We ARE moving to the climax of the election battle – the one coming to a climax on 29 April at 11am at the Gardyne Theatre Dundee. It’s a straight fight on the future of one of our oldest and largest financial institutions – Alliance Trust.
A boarding-party raid of this type would not normally have commanded such widespread attention. But it has done so because Elliott Advisors is a significant shareholder in the trust, holding around 12 per cent of the shares, and because the issues it has raised have resonance.
There are three criticisms in particular. Elliott says the trust’s management charges and costs charges are too high; that chief executive Katherine Garrett-Cox and chair Karin Forseke are paid too much; and that the trust has been a serial underperformer.
A significant drag on revenue have been the two trading subsidiaries, and Alliance Trust Savings (ATS) in particular, which has accumulated losses of more than £50 million since launch.
Until this battle blew up, shares in Alliance had been underperforming both its main rivals and global indices. In particular its shares continue to trade at a glaringly wide discount to net assets – currently 12 per cent, more than double the average for the sector.
The Elliott nominees have attracted formidable support – from Institutional Shareholder Services, from shareholder lobby Pirc and from Tim Ingram, a former Alliance director who fired another highly critical letter on the trust’s management last week.
The board has taken none of this lying down. It has produced a forceful rebuttal, and I have also had an opportunity to speak with Garrett-Cox in the past few days.
Let’s take one issue off the table. The three nominees – Anthony Brooke (ex-Warburg), Peter Chambers (ex-Legal & General Investment Management) and Rory Macnamara (ex-Morgan Grenfell) – are not a posse of deadbeats that Elliott has just rounded up. They are successful and respected financial figures. But the problem here is they have not set out a clear programme of the changes they would intend to make or how they would effect these.
Alliance has claimed that Elliott, in previous meetings with the board, has suggested it might make a tender offer for shares – a move that would eliminate the discount but also the core modus operandi of Alliance Trust. Elliott has indicated it would sell ATS – but since most other fund trading platforms are trading at a loss, it is not clear who the buyer might be, still less the price. And it has given no indication of what dividend policy might be – assuming it considers that a dividend is a significant attraction for an investment company of this type. This is a glaring omission.
Alliance is able to cite a marked improvement in performance since the investment management was changed last year. There is no doubting the sharply improved performance over the latest one-month, three-month and six-month periods. Alliance is now in the top quartile of performers and the shares have recently been standing at an all-time high.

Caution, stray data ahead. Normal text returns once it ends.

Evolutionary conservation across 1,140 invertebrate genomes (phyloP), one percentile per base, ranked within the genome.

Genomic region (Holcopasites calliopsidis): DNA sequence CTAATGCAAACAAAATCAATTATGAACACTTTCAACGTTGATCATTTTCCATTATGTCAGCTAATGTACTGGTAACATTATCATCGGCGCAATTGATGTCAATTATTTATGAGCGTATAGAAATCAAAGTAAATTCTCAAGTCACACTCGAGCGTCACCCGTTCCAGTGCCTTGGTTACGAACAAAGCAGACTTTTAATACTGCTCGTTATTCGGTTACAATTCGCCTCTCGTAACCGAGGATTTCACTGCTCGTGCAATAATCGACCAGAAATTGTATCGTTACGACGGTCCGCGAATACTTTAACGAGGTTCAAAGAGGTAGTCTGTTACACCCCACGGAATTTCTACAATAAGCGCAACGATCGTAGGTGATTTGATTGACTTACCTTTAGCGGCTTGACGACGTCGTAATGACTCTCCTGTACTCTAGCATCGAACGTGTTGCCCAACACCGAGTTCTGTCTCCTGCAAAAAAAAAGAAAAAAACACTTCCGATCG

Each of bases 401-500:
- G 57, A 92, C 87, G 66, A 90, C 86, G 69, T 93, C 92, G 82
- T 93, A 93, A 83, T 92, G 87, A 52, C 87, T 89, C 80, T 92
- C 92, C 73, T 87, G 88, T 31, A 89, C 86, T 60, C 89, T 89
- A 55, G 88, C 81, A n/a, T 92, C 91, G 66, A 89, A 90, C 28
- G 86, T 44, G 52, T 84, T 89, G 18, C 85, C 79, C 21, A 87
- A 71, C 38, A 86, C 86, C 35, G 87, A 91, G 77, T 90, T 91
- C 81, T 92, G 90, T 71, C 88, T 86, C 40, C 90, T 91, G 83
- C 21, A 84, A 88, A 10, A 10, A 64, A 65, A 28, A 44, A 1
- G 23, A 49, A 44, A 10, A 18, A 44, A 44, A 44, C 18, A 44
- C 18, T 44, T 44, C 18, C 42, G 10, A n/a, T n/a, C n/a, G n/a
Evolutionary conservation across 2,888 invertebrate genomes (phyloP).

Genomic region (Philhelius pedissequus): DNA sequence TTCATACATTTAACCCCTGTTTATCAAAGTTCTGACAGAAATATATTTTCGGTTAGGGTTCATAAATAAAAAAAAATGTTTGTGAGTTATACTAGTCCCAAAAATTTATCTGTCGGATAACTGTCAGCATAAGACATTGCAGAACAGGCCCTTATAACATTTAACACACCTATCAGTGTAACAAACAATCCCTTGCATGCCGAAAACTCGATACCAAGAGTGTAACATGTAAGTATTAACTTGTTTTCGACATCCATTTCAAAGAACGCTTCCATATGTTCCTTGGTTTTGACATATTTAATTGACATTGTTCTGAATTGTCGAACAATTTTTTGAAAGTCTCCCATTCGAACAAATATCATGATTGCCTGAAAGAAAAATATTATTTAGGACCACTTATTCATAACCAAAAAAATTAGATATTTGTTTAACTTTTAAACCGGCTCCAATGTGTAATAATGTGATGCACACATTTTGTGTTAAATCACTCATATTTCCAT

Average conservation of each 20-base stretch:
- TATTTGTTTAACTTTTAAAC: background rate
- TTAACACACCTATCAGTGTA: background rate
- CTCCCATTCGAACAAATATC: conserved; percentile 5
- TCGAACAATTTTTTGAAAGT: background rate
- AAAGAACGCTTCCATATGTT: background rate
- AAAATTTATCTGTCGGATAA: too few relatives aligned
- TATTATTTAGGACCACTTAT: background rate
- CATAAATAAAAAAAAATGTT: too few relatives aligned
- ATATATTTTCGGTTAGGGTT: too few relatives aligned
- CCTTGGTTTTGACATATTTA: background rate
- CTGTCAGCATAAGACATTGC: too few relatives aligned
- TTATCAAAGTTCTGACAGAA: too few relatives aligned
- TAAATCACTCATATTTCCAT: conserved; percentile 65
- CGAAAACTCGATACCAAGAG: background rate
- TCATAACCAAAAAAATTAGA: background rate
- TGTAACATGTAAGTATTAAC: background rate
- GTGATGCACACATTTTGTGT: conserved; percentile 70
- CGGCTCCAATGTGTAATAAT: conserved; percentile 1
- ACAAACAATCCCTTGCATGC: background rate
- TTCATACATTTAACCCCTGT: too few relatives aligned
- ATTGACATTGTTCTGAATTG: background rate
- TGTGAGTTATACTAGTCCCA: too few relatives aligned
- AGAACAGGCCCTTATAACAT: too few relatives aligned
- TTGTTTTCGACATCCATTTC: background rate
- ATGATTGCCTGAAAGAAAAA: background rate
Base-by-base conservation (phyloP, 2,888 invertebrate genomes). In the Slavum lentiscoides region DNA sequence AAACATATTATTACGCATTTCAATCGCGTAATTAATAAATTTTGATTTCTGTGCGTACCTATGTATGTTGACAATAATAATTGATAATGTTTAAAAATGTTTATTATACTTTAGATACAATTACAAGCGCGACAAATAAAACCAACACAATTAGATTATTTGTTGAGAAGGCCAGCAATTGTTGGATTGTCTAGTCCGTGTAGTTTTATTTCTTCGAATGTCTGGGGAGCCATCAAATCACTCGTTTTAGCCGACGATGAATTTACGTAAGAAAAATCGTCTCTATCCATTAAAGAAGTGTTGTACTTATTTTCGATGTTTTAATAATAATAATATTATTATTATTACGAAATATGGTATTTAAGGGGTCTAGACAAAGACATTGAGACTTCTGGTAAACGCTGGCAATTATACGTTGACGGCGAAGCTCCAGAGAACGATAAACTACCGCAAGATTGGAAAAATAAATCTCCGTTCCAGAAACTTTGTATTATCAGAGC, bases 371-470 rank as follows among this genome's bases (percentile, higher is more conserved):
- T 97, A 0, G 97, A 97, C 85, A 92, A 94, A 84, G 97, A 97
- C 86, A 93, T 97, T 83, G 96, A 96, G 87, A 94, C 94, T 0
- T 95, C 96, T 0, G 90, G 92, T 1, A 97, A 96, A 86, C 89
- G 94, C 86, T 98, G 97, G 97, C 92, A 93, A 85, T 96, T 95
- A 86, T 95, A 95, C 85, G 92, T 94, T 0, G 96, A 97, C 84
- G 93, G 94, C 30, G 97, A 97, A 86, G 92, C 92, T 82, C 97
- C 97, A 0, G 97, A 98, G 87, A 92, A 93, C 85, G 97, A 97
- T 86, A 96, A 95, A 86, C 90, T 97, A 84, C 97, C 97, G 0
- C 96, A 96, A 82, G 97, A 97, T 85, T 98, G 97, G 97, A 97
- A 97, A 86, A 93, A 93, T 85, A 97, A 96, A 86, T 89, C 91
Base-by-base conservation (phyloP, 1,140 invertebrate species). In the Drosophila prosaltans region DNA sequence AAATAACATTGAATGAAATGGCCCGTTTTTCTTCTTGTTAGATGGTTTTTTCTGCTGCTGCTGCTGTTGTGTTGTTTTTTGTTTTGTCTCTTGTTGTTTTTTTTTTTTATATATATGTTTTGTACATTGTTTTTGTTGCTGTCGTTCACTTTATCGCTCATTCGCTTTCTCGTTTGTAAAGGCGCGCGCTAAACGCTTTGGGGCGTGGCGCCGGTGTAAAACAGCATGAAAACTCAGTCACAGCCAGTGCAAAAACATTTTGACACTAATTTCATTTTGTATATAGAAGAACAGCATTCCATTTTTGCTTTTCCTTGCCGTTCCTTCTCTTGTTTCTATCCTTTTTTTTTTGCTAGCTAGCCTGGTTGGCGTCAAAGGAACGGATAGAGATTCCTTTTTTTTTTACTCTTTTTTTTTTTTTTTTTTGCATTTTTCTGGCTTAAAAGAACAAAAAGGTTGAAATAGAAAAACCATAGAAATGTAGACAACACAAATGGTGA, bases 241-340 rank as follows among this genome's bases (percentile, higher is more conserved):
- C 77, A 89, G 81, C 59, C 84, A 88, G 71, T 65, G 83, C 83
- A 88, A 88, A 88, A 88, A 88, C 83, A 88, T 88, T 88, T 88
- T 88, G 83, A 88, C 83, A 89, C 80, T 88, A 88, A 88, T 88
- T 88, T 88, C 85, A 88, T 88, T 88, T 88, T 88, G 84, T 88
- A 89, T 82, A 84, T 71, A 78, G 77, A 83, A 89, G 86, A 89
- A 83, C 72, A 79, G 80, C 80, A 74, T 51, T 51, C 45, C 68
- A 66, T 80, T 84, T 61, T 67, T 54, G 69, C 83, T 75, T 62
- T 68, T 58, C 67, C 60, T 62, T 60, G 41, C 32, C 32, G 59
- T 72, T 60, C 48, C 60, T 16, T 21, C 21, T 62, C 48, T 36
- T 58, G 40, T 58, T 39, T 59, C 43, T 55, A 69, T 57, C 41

What accounts for this improved performance? Stock selection will have helped. But arguably the greatest benefit will have flowed from a less hyperactive investment style. Two years ago portfolio “churn” was running at between 40 and 50 per cent of the portfolio. That is now down to around 18 per cent. Shares in companies where the dividend was thought to be at risk were sold – two of these were in the energy sector, ahead of the slump in the oil price. Total holdings are down from 80 to 70, while weightings in healthcare and technology have been lifted. All this is to the good.
As for ATS, it is an increasingly popular facility for small investors and in particular it is attracting strong support from the IFA sector – a critically important theatre of business with the far-reaching changes in pensions legislation now kicking in.
Alliance has never pretended to be a shooting star performer. Rather, its appeal is to thousands of private investors looking for a vehicle that will give them some measure of stability both by way of capital growth and in dividend income while having regard to capital protection.
It is typically looked upon as a core holding around which other, more risky investments can be clustered. As such, it is seen to stand for a set of values to which many small investors relate and for that reason commands a formidable degree of trust. This is the core, enduring appeal of Alliance to a very large constituency and one I am not sure Elliott understands or “gets”.
It is also one that is circumspect about hedge fund boarding parties and would be averse to handing Elliott and its three nominees what is in effect a blank cheque.
The criticisms are well known and well made. But Elliott has not set out a clear, specific do-able agenda for improvement that does not rip out the heart of Alliance. There is no doubt about room for improvement at Alliance. But signing a carte blanche? My advice to Alliance investors is to vote against this boarding party.